Pieter De Jager: The electricity and ESG challenges of a heavy industry CFO
Written by: Leigh Schaller
Pieter de Jager explains how managing the short-term needs of heavy industry – to keep production churning – and a long-term shift to greener energy can leave CFOs caught between cement and a hard place.
Pieter de Jager is the CFO of Tanzanian-based Tanga Cement. He recently spoke to the CFOClub podcast about the challenges of ensuring his company has a steady electricity supply while considering ESG reporting.
The instability and shortage of electricity is an Africa-wide problem, and the geopolitical situation in Europe compounds this issue, says De Jager. Almost half of Tanzania’s electricity supply comes from hydropower, leaving it vulnerable to climate issues.
Cooperation and planning are key
“It helps to engage with the government and the local utility electricity provider and hear their plans. We often also [take our] top engineers, electrical engineers to the meetings to hear to have a round table debate [which is] healthy and not pointing fingers,” says De Jager.
During electricity shortages, authorities may ask heavy industry to curb their use. This is where it’s critical to have plans in place.
“Your systems need to be ready internally to shut down on short notice,” says De Jager. This is challenging in a heavy industry environment. “You need to empty the lines, whatever you’re making in heavy industry.”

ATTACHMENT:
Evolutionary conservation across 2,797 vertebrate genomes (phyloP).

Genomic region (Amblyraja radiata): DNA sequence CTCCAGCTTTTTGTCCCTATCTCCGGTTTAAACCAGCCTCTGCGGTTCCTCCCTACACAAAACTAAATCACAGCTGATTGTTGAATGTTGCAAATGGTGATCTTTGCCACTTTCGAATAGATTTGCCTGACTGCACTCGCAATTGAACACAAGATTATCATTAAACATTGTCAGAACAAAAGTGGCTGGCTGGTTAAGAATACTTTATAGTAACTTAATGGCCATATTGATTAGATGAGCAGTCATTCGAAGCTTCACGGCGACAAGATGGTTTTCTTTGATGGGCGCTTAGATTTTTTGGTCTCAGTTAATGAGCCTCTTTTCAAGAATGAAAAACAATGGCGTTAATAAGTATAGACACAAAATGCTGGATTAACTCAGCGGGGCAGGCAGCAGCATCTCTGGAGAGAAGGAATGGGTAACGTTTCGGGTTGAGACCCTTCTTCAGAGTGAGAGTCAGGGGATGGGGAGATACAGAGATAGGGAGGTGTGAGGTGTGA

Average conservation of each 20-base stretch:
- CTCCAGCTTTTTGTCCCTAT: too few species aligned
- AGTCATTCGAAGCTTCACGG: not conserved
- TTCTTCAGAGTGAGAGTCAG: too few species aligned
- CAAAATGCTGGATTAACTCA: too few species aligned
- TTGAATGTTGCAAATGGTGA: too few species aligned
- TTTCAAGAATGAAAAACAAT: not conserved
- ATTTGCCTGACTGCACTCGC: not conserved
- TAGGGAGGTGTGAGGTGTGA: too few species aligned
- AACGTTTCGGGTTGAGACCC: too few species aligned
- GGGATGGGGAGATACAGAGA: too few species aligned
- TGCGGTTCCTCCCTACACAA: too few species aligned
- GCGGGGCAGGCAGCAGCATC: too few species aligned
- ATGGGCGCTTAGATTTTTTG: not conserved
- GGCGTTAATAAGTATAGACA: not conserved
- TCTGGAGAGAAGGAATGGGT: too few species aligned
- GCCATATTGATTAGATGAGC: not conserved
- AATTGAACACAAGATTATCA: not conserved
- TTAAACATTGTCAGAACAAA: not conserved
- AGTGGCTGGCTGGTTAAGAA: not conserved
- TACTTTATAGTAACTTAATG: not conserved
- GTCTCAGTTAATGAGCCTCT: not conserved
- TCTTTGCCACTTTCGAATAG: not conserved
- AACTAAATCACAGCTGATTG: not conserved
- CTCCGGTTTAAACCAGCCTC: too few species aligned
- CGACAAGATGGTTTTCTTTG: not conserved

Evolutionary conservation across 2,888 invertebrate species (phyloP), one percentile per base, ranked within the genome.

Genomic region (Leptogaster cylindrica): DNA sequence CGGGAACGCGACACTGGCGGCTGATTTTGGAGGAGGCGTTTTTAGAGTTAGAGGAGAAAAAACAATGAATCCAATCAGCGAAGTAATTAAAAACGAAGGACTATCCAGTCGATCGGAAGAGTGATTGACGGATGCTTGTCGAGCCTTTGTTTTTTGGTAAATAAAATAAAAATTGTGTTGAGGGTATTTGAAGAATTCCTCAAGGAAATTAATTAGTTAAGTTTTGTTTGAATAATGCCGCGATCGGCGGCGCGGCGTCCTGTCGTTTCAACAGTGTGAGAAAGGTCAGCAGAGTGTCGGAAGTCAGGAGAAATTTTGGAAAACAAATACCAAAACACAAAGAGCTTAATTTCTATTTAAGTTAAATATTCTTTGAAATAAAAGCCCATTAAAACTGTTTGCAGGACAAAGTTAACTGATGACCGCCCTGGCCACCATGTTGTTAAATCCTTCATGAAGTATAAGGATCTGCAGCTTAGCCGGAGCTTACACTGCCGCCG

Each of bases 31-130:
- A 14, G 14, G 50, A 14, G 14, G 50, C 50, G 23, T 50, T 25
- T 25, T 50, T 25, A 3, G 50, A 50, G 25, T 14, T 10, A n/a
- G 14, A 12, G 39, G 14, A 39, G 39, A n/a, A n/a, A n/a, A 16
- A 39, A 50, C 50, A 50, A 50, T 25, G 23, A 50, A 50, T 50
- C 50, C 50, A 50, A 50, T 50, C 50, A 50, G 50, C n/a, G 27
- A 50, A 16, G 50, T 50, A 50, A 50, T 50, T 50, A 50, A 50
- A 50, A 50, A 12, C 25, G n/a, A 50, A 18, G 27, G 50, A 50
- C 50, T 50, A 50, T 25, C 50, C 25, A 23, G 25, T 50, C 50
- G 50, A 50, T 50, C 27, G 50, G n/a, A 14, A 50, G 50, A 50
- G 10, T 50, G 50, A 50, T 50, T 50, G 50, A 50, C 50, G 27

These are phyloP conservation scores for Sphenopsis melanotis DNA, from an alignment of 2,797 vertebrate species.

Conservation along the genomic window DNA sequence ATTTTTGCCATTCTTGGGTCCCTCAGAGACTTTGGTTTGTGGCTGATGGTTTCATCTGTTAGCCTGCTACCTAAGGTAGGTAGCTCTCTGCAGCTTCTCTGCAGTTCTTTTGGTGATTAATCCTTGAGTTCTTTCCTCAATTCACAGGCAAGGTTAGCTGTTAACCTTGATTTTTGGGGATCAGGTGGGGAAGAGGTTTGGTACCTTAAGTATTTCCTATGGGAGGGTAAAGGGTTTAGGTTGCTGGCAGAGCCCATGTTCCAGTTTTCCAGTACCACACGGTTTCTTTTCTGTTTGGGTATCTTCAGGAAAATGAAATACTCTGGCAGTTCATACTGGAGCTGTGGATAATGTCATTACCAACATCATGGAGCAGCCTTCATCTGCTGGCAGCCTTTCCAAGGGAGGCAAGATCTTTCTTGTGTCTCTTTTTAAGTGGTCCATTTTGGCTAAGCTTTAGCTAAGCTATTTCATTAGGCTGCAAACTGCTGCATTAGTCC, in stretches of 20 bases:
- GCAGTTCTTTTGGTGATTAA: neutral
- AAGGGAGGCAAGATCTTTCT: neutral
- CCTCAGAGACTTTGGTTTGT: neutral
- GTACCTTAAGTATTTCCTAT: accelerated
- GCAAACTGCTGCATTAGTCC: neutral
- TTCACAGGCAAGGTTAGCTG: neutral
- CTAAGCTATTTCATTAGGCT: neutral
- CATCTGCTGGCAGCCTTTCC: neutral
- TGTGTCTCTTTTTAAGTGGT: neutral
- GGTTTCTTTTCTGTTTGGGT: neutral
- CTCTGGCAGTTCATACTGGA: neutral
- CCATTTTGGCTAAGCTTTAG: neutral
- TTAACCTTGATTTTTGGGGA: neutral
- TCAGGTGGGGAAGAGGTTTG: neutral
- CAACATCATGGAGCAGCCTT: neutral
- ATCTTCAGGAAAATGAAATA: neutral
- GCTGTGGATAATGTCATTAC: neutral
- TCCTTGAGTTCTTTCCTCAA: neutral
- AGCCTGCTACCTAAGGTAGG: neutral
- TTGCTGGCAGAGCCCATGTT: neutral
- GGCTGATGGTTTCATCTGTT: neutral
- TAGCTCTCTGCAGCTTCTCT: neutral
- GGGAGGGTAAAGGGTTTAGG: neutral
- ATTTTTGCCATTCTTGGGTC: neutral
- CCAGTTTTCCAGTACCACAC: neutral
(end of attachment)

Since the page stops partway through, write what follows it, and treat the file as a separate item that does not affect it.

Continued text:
Getting the right mix
From a CFO perspective, electricity challenges are multifaceted.
“We are looking at solar options. It is now globally becoming a focal point. It is still a very expensive option, and you are probably looking at 15, 20 or 25-year contracts with power-producing partners. You need land for it, and you need extensive licensing. So you have to do your research in country [you’re operating in],” says De Jager.
It’s not possible to rely exclusively on solar for heavy industry applications. “The smaller production units – conveyors and light industry stuff – [can run on solar], but for heavy kilns, crushers and the like, which is also very prominent in mining, one has to have on-site diesel generation capacity,” says De Jager.
“One would immediately frown at me when I speak about diesel generation, but it is the only short-term solution for most heavy industries to supplement supply from the utility.
“The solar issue is a very long-term decision. The capital outlay is exponentially more than with diesel generation, but is required. So, it’s important to put clean energy in your mix. One could also start looking at biofuels for the generators. If natural gas is available, it’s an easy conversion, but that is still not considered sustainable.”
Between a rock and a concrete place
“Shareholders are, and I might generalise, very investment and dividend-focused, and not so much on the ESG side. But one has to take a longer view because how sustainable will you be if you do not bring clean energy into the mix over the longer term?”
But De Jager also has to worry about institutional investors and financiers.
“The large institutional investors are sending us regular questionnaires. They may have invested in heavy carbon-intensive industry ten or 20 years ago. . .But, their fund mandates have changed as the global focus towards ESG has migrated. We then find ourselves under a lot of pressure to make sure that these institutional investors stay with us